June 1 - A Mama's Corner of the World - review on Horizon
June 2 - A Mama's Corner of the World - review on Infinity
June 5 - Haddie's Haven - review of Horizon / guest post / giveaway
June 6 - The Autistic Gamer - review of Horizon
June 7 - The Autistic Gamer - review of Infinity
June 8 - Library of Clean Reads - review of Infinity / giveaway
June 9 - Cheryl' Book Nook - review of Infinity / giveaway
June 12 - To Be Read - review of Infinity
June 12 - Deal Sharing Aunt - review of Horizon / giveaway
June 13 - Haddie's Haven - review of Infinity / giveaway
June 14 - Mystery Suspense Reviews - review of Horizon / guest post
June 16 - 100 Pages A Day - review of Horizon / guest post / giveaway
June 19 - Elsie's Audiobook Digest - book spotlight / author interview / giveaway
June 20 - Reviews by Martha's Bookshelf - review of Infinity / giveaway
June 21 - Deal Sharing Aunt - review of Infinity / giveaway
June 22 - Books, Dreams, Life - book spotlight / author interview / giveaway
June 26 - Nighttime Reading Center - review of Horizon / giveaway
June 27 - Crossroad Reviews - review of Horizon
June 28 - Baker Kella - review of Horizon / author interview / giveaway
June 29 - Baker Kella - review of Infinity / giveaway
June 30 - Svetlana's Reads and Views - review of Horizon
July 4 - Sharing Stories - review of Horizon
July 4 - Books for Books - review of Horizon
July 5 - Lukten av trykksverte - review of Horizon / giveaway
July 6 - JBronder Book Reviews - review of Horizon / guest post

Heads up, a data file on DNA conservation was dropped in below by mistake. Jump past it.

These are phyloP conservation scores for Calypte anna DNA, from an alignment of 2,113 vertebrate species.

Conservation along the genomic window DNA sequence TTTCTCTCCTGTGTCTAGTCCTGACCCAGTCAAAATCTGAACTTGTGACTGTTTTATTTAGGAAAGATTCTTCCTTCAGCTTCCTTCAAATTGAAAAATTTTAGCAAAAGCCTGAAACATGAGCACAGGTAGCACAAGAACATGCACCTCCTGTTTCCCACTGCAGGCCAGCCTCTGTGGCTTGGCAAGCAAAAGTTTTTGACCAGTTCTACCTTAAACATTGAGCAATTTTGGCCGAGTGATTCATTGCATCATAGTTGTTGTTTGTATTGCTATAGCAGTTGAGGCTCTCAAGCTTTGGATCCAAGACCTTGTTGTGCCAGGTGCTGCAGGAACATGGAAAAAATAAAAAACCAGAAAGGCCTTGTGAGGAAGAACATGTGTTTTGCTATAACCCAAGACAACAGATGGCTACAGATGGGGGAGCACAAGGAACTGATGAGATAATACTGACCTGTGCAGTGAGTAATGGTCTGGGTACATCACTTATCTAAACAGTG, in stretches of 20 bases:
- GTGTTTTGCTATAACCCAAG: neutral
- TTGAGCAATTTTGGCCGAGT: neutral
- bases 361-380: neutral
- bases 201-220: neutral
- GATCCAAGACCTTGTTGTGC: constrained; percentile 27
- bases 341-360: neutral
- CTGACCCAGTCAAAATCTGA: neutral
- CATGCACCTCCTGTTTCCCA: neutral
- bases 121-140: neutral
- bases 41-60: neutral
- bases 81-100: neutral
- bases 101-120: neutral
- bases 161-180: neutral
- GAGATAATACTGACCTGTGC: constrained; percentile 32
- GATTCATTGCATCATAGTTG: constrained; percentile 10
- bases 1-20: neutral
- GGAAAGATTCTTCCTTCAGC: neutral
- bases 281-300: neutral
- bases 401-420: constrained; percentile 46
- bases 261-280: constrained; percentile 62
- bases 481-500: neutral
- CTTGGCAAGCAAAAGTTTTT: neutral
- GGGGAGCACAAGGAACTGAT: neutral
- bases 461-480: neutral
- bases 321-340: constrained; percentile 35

July 7 - JBronder Book Reviews - review of Infinity
July 7 - A Book Geek - review of Horizon
July 10 - Nighttime Reading Center - review of Infinity / giveaway
July 11 - Books for Books - review of Infinity
July 11 - Crossroad Reviews - review of Infinity
July 12 - Lukten av trykksverte - review of Infinity / giveaway
July 13 - A Book Geek - review of Infinity
July 13 - Reviews in the City - book spotlight / author interview / giveaway
July 14 - Sharing Stories - review of Infinity
July 14 - Svetlana's Reads and Views - review of Infinity
July 14 - Bound 4 Escape - review of Infinity / giveaway

3 out of 5
(0: Stay away unless a masochist 1: Good for insomnia 2: Horrible but readable; 3: Readable and quickly forgettable, 4: Good, enjoyable 5: Buy it, keep it and never let it go.)

Wednesday, July 12, 2017

The Service of the Dead by Candace Robb Spotlight

The Service of the Dead by Candace Robb

Paperback Publication Date: May 9, 2017
Pegasus Books
Paperback; 256 Pages

Series: Kate Clifford Mysteries, Book One
Genre: Historical/Mystery/Thriller

Expertly recreating the social and political upheavals of late medieval Europe, Candace Robb introduces a new series starring Kate Clifford, a woman forged on the warring northern marches of fourteenth century England.

Political unrest permeates York at the cusp of the fifteenth century, as warring factions take sides on who should be the rightful king--Richard II or his estranged, powerful cousin in exile, Henry Bolingbroke. Independent minded twenty-year-old Kate Clifford is struggling to dig out from beneath the debt left by her late husband. Determined to find a way to be secure in her own wealth and establish her independence in a male dominated society, Kate turns one of her properties near the minster into a guest house and sets up a business. In a dance of power, she also quietly rents the discreet bedchambers to the wealthy, powerful merchants of York for nights with their mistresses.